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A general store that offers so much more

Far Land Provisions is a Provincetown bakery-breakfast joint that also deals in takeout and groceries. Below: Susan Hale stocks up on the homemade pastries she helps make daily. Far Land Provisions is a Provincetown bakery-breakfast joint that also deals in takeout and groceries. Below: Susan Hale stocks up on the homemade pastries she helps make daily. (PHOTOS BY MICHELE MCDONALD/GLOBE STAFF)
By Darry Madden
Globe Correspondent / August 20, 2008
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PROVINCETOWN - As with other vacation towns, the rule for dining out here is to avoid any spot that's overpriced and underwhelming. When you discover the exceptions, you eat there two and three times a week until you must return home, arms full to bursting with buttermilk cinnamon rolls and raspberry cheese croissants for the road.

Far Land Provisions is one such place, a gem one block off P-town's well-beaten and congested Commercial Street. This bakery-breakfast joint is also a takeout place, and you can get groceries, too. It's often bustling, yet there's always a seat at a cheery cluster of tables draped with mismatched vintage tablecloths. Or go out on the deep front porch and sit awhile in one of the rocking chairs (and maybe next to a patient dog awaiting its breakfasting owner).

You might think this is any other general store, with candies and lighters cluttering the cash registers, a small selection of produce, six packs of beer, tiny jars of peanut butter, coffee to go. But the first thing that seems special is a tiny sign above a glass case full of pastries, which declares that all the goodies are homemade everyday by Tricia Collins and Susan Hale.

They are often still hot from the oven and heaped in beautiful piles. Buttermilk cinnamon rolls aren't sticky, but rather biscuit-like with a soft sugary glaze. Coffee is roasted in nearby Wellfleet by Beanstock Coffee Roasters.

Jim Farley and Tom Boland opened Far Land Provisions five years ago (the name is a contraction of their surnames, and only coincidentally conjures images of Provincetown as it appears on maps at the far end of the state). The couple had worked in nursing and historic preservation, respectively, but wanted to be able to stay in Provincetown year-round. When they bought the store, they had some ideas of what it should be. "We wanted it to retain the general store feeling, but to walk a line between comfort food and high-end food," says Boland. In addition to staples like lettuce and bread, there are also sandwiches (try the Italian sub) and takeout dinners, salads, and sides.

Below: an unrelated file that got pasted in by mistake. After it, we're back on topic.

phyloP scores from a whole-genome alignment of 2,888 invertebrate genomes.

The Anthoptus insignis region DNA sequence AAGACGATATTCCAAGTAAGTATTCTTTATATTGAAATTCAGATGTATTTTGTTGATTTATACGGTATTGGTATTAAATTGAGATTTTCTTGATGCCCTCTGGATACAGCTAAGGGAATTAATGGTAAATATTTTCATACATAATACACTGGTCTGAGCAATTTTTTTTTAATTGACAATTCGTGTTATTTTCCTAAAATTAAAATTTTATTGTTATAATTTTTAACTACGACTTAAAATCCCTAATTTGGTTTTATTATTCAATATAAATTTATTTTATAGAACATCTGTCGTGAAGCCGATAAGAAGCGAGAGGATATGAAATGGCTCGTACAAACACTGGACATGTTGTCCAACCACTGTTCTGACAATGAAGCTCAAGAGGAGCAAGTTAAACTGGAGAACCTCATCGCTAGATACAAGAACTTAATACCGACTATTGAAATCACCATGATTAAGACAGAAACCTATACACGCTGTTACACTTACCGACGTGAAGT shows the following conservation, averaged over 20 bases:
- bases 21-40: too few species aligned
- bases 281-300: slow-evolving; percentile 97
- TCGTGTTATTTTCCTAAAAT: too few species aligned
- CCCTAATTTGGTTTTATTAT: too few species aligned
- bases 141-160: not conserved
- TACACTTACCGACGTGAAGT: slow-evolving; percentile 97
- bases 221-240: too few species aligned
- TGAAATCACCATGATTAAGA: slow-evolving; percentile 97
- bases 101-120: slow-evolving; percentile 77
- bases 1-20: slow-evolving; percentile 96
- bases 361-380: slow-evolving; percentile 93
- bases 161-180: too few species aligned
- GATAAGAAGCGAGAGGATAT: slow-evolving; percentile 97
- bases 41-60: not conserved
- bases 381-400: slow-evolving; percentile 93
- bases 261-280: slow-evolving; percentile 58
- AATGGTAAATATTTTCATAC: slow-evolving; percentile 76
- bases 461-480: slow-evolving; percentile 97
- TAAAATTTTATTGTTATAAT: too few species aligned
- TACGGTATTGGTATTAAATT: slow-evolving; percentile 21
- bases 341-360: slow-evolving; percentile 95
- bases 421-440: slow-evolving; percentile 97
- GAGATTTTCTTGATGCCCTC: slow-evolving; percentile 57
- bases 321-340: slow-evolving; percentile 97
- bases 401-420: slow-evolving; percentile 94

The entrepreneurs say that buying the store has been the hardest thing they've ever done. But it's also been the most rewarding, as it grows and succeeds, and they see repeat customers year after year. Breakfast is very busy, in part because the cooks have taken the humble breakfast sandwich to a whole new level. You can order two fried eggs layered with melted cheese on a lightly toasted bagel, English muffin, slice of toast, or croissant.

Far Land is one of the few Provincetown businesses that stays open through the winter. The seasons change, but the food doesn't. And when summer is over, after the town thins out, the little place offers a beacon of light in the chilly months.

Far Land Provisions, 150 Bradford St., Provincetown; 508-487-0045; www.farlandprovisions.com

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